Dr Véronique Emmenegger
“Beauty is in the eye of the beholder (Oscar Wilde)”
There are certain surgeries to which a systemised approach should never be applied and the eyelid lift, or blepharoplasty, is one such example. It is a surgery that should not be performed indiscriminately on patients of different ethnic origins, but should rather be carefully adapted to each face shape and ethnic type. It is important that the surgeon-specialist be sensitive to all the associated intricacies, as the appeal of the original eye aesthetic must be preserved and patients must be respected in their entirety.
There are multiple factors that must be considered when deciding on the appropriate surgical strategy for an eyelid lift, including the shape and position of the eyebrows, the distance between the upper and lower eyelids, the distance between the eyelid fold and the eyelashes, the external angle of the palpebral fissure, the degree of eyelid laxity, the obliquity responsible for almond-shaped eyes, the presence of hollow upper eyelids or bags on the lower eyelids, eye colour, and the quality and texture of the skin. Given all these factors, the blepharoplasty can be considered more than just an eyelid surgery. It is, in fact, a surgery of the eye look as a whole. The experience and aesthetic sensitivity of the oculoplastic ophthalmologist are therefore just as important as his or her medical and technical expertise.
Respect for patients’ ethnic identity
For Caucasian patients, it is possible to correct not only excess skin, but also sunken, hollow eyelids (skeletonisation of the upper eyelid), sad eyes (drooping upper eyelids or ptosis) and tired-looking eyes (a reduced distance between the eyelids and loss of obliquity). In Asian patients, there is a great deal more fat present in the eyelids and the surgical strategy must be adapted accordingly.
Asian patients are often justifiably disappointed after having undergone an initial eyelid procedure which was unsuccessful owing to the alteration or loss of their uniquely Asian characteristics. The surgical strategy employed must respect and preserve these characteristics without fail. In the case of upper eyelid surgery, an incision is made in the eyelid fold, thus making the resultant scar imperceptible. The incision is closed with stitches that are removed a few days after the procedure. Recovery time until removal of the stitches is therefore short, but it is possible to return to work the day after surgery in, for example, a telework context.
An intricate affair
In terms of the lower eyelids and, in particular, fat pockets in that area, the latter must be removed internally. The procedure requires no stitches and there are therefore no scars, but, above all, there is never a risk of a round eye or scleral show. Recovery is faster than that for the upper eyelids. Very often, excess eyelid skin is a pretext for patients to have the fat pockets removed percutaneously with the possible disastrous result of a scleral show, while a re-tensioning of the lower eyelids is usually enough to address the problem of excess skin while still maintaining the overall eye look.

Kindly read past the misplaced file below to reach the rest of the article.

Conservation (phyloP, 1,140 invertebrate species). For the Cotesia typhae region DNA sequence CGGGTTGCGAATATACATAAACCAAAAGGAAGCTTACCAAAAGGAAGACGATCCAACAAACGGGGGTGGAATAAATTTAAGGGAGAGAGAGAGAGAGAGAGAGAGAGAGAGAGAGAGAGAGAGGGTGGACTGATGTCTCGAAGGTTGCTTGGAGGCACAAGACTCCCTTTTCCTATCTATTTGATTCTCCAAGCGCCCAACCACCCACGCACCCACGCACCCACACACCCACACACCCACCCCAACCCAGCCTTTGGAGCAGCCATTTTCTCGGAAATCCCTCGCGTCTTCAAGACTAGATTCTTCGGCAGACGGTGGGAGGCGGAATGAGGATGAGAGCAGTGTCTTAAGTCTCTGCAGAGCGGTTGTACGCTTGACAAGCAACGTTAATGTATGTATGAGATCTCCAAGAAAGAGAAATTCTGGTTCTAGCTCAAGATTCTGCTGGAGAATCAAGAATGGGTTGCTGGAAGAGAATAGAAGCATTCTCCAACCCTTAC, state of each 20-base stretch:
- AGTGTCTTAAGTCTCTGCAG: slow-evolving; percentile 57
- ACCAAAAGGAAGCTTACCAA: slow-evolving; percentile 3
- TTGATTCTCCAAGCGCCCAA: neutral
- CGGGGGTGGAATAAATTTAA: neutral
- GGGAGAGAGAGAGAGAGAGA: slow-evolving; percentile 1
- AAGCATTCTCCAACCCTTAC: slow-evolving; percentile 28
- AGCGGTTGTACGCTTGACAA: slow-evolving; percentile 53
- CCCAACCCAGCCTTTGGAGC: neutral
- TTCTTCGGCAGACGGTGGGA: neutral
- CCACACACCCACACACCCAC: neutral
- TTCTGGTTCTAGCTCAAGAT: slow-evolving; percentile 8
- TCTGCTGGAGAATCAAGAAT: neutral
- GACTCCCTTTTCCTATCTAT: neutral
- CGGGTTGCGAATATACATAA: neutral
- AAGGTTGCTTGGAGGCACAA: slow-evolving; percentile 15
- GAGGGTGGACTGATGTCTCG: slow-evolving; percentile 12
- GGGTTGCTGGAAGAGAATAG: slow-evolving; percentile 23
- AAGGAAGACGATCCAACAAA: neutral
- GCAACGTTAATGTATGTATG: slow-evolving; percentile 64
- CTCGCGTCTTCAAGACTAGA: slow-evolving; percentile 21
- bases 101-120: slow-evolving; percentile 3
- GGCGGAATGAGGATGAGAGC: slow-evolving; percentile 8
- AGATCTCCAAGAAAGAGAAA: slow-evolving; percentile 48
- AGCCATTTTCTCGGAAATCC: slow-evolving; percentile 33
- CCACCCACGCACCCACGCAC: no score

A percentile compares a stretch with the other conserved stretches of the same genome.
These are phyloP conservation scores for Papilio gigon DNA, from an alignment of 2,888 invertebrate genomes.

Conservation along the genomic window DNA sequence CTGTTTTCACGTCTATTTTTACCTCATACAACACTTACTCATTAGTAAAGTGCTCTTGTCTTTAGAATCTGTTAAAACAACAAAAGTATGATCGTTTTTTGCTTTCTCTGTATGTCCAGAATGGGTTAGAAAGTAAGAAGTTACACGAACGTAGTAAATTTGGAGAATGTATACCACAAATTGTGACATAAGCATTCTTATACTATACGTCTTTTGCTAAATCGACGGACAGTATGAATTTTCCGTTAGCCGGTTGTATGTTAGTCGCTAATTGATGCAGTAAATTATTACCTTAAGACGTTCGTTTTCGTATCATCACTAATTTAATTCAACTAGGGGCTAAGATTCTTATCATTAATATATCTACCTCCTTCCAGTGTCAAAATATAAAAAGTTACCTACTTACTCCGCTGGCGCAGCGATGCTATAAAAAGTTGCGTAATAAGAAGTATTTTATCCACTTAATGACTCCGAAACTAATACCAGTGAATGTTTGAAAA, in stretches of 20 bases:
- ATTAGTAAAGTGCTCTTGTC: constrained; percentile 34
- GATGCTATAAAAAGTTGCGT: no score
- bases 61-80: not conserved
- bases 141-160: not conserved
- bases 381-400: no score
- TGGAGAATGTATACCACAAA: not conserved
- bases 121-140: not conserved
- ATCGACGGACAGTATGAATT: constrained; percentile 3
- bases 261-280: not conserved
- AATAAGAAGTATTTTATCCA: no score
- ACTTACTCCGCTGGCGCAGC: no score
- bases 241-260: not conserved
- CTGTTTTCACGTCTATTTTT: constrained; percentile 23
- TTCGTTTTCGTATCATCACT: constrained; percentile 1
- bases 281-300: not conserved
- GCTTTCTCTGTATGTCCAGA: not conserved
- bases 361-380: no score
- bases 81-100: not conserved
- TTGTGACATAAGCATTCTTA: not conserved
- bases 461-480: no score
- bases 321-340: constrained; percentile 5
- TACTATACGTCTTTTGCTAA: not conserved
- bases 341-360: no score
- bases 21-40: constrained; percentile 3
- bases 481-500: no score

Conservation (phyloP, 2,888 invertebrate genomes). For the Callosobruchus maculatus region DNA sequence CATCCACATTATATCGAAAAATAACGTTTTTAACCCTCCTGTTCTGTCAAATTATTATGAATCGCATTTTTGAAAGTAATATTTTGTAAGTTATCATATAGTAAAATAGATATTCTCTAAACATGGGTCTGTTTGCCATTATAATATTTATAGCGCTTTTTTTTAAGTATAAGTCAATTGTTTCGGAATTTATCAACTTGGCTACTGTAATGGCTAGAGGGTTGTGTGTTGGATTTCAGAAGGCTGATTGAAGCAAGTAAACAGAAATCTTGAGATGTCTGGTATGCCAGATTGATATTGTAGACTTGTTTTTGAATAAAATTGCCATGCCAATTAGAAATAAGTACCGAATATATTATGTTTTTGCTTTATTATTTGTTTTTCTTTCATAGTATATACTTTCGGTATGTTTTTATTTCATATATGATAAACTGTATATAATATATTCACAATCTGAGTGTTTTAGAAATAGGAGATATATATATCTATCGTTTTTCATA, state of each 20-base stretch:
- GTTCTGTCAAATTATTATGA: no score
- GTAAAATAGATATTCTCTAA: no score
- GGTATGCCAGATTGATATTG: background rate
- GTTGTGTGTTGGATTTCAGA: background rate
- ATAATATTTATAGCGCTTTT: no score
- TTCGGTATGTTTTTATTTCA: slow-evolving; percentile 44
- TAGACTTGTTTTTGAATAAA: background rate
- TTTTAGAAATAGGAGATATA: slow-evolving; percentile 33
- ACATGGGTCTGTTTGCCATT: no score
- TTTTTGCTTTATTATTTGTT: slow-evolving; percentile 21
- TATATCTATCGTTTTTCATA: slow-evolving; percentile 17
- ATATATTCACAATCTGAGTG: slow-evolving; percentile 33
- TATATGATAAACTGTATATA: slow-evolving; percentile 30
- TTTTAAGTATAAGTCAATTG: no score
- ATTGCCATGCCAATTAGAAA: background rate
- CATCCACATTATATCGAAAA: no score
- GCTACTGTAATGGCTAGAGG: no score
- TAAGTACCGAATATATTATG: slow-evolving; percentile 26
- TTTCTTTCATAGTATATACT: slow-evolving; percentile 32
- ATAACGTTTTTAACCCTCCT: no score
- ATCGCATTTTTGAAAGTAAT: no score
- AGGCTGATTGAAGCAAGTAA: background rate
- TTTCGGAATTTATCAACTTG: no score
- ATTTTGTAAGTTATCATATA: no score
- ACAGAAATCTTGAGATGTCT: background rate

Contrary to what one might think, eyelid surgery for men requires just as much finesse as that for women. The fundamental difference between the two lies in the horizontality and thickness of the eyebrows in men, a particularity that must be taken into account in the surgical strategy.
Cosmetic eyelid surgery is therefore a surgical act that must take the overall eye aesthetic into account. Success of the act rests, above all, on the light and reflection restored to the eyes, which is why the blepharoplasty is much more intricate than it may seem. For those fortunate enough to have a naturally attractive eye aesthetic, a simple surgical refresh is usually sufficient. For those with other aesthetics, for example asym-metrical eyelids, the surgeon-specialist will need to employ more elaborate strategies that require modification of the original eye look.
A touch-free alternative for less severe cases
For individuals with less prominent imperfections (for example a slight drooping of the upper eyelids or a small amount of excess skin on the lower eyelids) who are reluctant to turn to surgery, there is a non-invasive technique available, the plasma lift, which requires no anaesthetic injections or scalpels. In fact, it is performed without even touching the skin.
ARTICLE CO-AUTHORED BY DR. EMMENEGGER AND PIERRE COULON, Oculoplastic ophthalmologist and specialist in cosmetic and reconstructive eyelid surgery at Clinic Lémanic in Lausanne.
Dr Véronique Emmenegger is co-founder and Medical Director of Clinic Lémanic in Lausanne, FMH doctor who specialises in dermatology, venereology, allergology and clinical immunology, and who trained in medical laser techniques in Boston (United States).
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